Why are Knives Made of Such Strange-Sounding ‘Stuff?’ (2 of 3)

Stainless Steels

As a group, these are the most common blade materials used by manufacturers. Because they do not need as much maintenance, the most innovation is occurring in this category (note there are at least 12 combos).

ATS-34 and 154-CM: Currently considered to be the best stainless steel for blades.  The only downside seems to be the fact that it takes more patience and work to resharpen these blades.

ATS-55: This steel is manufactured without molybdenum, which makes it less expensive than the ATS-34. It seems to have the same hardness as the ATS-34; and has an excellent edge.

BG-42: One of the newer alloys; lots of knife makers are starting to use it. Said to be as good as ATS-34.

440C (also AUS-10): Although this combo has been surpassed by ATS-34, it is still the fave material for most knife makers. This surgical steel quality blade gets and keeps a good edge, plus it is easy to sharpen.

440A and 440B: These have qualities similar to the 440C. The differences are: slightly less hard steel, but with better corrosion resistance than the 440C’s. (high chrome content, less carbon content in A & B)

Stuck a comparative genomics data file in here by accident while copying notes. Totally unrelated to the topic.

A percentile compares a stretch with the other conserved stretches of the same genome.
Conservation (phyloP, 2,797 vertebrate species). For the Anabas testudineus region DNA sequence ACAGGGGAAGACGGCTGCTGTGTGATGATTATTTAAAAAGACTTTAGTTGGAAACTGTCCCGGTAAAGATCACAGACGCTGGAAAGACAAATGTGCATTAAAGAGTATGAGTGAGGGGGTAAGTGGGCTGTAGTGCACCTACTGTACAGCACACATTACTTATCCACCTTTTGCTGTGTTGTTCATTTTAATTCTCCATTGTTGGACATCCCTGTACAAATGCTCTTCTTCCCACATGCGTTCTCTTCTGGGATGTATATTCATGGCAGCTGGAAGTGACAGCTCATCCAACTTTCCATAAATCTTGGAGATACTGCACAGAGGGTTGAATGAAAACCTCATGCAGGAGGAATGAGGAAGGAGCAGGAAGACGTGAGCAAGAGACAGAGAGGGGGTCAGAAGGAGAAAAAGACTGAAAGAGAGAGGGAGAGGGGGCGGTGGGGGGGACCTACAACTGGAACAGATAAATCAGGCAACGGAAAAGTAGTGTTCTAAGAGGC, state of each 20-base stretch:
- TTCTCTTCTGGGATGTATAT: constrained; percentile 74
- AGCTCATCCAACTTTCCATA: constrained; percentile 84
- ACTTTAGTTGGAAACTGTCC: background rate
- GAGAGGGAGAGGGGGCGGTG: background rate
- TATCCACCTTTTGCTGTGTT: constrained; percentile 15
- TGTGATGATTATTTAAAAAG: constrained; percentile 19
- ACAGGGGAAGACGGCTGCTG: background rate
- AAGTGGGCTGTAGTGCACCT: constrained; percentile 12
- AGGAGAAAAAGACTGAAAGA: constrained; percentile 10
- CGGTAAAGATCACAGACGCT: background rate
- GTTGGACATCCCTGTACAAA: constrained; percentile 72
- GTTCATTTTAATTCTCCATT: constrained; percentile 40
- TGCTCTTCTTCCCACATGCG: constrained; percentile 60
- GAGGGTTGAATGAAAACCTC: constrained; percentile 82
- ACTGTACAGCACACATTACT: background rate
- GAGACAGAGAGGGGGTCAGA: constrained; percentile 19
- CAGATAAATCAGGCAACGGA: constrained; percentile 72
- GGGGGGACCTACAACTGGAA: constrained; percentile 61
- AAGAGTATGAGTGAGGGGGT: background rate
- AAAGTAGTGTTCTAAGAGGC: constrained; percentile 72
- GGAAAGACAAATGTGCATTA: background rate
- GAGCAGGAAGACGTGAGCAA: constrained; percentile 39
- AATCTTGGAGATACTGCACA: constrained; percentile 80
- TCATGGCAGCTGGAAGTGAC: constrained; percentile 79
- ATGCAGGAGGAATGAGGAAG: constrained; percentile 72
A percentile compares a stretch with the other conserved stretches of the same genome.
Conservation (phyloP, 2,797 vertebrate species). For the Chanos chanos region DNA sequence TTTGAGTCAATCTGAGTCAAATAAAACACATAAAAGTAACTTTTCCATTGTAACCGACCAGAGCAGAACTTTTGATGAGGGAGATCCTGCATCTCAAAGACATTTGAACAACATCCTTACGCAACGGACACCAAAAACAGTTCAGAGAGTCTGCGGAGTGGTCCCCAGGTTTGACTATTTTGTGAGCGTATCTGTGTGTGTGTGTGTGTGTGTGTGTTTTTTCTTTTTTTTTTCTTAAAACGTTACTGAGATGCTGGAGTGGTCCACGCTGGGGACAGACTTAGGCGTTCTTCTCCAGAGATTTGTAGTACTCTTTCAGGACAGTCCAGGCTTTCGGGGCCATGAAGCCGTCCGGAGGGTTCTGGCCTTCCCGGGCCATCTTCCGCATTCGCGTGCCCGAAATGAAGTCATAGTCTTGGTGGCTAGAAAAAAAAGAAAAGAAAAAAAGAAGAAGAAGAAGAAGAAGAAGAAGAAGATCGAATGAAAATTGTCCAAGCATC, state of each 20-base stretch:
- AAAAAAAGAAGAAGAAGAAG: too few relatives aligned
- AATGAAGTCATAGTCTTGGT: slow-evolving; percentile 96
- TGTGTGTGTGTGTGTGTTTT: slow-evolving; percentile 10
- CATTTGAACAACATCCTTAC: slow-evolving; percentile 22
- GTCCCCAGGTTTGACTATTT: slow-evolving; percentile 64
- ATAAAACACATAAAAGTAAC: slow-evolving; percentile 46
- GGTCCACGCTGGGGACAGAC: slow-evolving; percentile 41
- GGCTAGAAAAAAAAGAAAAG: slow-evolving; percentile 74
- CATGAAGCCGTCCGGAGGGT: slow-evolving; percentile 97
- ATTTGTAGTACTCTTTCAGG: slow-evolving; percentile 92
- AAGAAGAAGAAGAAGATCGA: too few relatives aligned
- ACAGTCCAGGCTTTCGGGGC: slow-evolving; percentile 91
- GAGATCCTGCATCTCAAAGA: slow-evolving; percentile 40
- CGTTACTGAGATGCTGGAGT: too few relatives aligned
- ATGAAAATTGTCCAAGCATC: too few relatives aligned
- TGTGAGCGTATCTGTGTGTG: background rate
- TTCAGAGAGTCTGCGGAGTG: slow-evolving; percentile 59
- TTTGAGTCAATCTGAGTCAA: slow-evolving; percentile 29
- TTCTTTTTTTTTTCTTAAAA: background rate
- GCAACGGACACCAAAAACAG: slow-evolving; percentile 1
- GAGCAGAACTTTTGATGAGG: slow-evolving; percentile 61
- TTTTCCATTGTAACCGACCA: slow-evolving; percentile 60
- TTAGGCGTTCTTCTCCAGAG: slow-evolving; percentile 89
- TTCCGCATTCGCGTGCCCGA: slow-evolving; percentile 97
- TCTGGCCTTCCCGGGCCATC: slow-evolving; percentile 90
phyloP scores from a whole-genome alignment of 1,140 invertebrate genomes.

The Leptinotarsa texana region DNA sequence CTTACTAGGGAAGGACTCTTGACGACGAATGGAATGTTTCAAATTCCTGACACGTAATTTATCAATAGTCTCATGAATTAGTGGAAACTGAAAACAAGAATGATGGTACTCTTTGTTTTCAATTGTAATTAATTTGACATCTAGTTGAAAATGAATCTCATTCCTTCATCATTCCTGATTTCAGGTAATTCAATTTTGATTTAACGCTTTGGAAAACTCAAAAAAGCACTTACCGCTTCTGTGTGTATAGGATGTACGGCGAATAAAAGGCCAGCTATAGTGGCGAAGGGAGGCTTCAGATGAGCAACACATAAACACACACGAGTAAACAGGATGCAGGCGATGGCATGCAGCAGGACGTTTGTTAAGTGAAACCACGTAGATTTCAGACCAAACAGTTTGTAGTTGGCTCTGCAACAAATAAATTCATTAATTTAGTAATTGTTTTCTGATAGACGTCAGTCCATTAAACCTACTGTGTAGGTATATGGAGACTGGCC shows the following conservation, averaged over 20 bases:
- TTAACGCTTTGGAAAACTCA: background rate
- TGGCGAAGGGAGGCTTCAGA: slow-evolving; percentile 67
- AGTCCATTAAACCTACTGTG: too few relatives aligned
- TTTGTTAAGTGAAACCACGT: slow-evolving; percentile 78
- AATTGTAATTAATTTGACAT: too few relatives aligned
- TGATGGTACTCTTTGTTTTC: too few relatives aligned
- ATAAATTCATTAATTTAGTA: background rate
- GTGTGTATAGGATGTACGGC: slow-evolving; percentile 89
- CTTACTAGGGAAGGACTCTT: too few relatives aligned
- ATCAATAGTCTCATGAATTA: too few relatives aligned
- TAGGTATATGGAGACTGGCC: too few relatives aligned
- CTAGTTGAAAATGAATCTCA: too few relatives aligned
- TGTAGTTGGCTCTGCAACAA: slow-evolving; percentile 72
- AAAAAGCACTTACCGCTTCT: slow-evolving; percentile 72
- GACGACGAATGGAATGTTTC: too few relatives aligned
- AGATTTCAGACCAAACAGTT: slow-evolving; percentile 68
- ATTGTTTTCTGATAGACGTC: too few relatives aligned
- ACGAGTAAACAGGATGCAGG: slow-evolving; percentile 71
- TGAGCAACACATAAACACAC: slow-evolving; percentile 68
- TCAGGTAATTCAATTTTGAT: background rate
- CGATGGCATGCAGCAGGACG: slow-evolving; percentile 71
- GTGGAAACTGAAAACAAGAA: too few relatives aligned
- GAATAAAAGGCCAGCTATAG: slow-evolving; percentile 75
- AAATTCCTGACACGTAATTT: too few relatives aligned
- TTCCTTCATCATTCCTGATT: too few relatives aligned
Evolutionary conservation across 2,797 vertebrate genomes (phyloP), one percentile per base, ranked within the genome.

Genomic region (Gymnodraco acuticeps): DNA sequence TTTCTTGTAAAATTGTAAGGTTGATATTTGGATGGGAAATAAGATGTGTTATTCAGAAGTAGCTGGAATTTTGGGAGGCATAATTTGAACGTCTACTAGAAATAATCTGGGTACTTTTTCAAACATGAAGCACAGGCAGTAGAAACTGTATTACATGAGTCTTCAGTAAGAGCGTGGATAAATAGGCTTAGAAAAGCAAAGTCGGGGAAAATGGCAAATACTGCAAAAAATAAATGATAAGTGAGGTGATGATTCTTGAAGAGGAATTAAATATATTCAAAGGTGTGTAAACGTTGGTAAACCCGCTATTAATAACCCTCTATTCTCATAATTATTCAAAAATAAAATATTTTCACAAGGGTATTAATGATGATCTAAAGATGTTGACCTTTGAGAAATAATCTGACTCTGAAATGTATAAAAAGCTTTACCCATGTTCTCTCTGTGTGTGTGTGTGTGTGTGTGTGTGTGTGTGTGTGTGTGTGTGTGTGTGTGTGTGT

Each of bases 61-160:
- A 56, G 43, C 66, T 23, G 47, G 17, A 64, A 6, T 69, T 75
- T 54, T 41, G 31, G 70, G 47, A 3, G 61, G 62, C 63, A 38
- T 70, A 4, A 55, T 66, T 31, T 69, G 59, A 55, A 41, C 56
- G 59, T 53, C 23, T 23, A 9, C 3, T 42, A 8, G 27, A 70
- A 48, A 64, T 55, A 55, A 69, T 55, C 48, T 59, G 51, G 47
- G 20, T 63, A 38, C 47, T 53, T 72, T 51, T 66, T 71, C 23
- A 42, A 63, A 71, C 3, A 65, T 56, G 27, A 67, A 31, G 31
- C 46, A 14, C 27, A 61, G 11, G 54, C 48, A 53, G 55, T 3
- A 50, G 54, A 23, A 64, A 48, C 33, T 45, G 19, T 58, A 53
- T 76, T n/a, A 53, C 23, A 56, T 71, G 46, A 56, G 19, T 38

420: This is an average grade of steel with excellent stainless qualities. Its edge-retaining qualities are average. You find knives with this # in economy lines, plus diving knives and presentation knives.

Next Time: New Alloys Tied to a Knife Maker

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Notice: I don’t sell Gerber any more but left this up as an information source.

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Published in: on October 28, 2008 at 3:36 pm  Comments (2)  
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  1. […] Why are Knives Made of Such Weird Sounding Stuff? (2 parts) […]

  2. […] Why are Knives Made of Such Weird Sounding Stuff? (2 parts) […]


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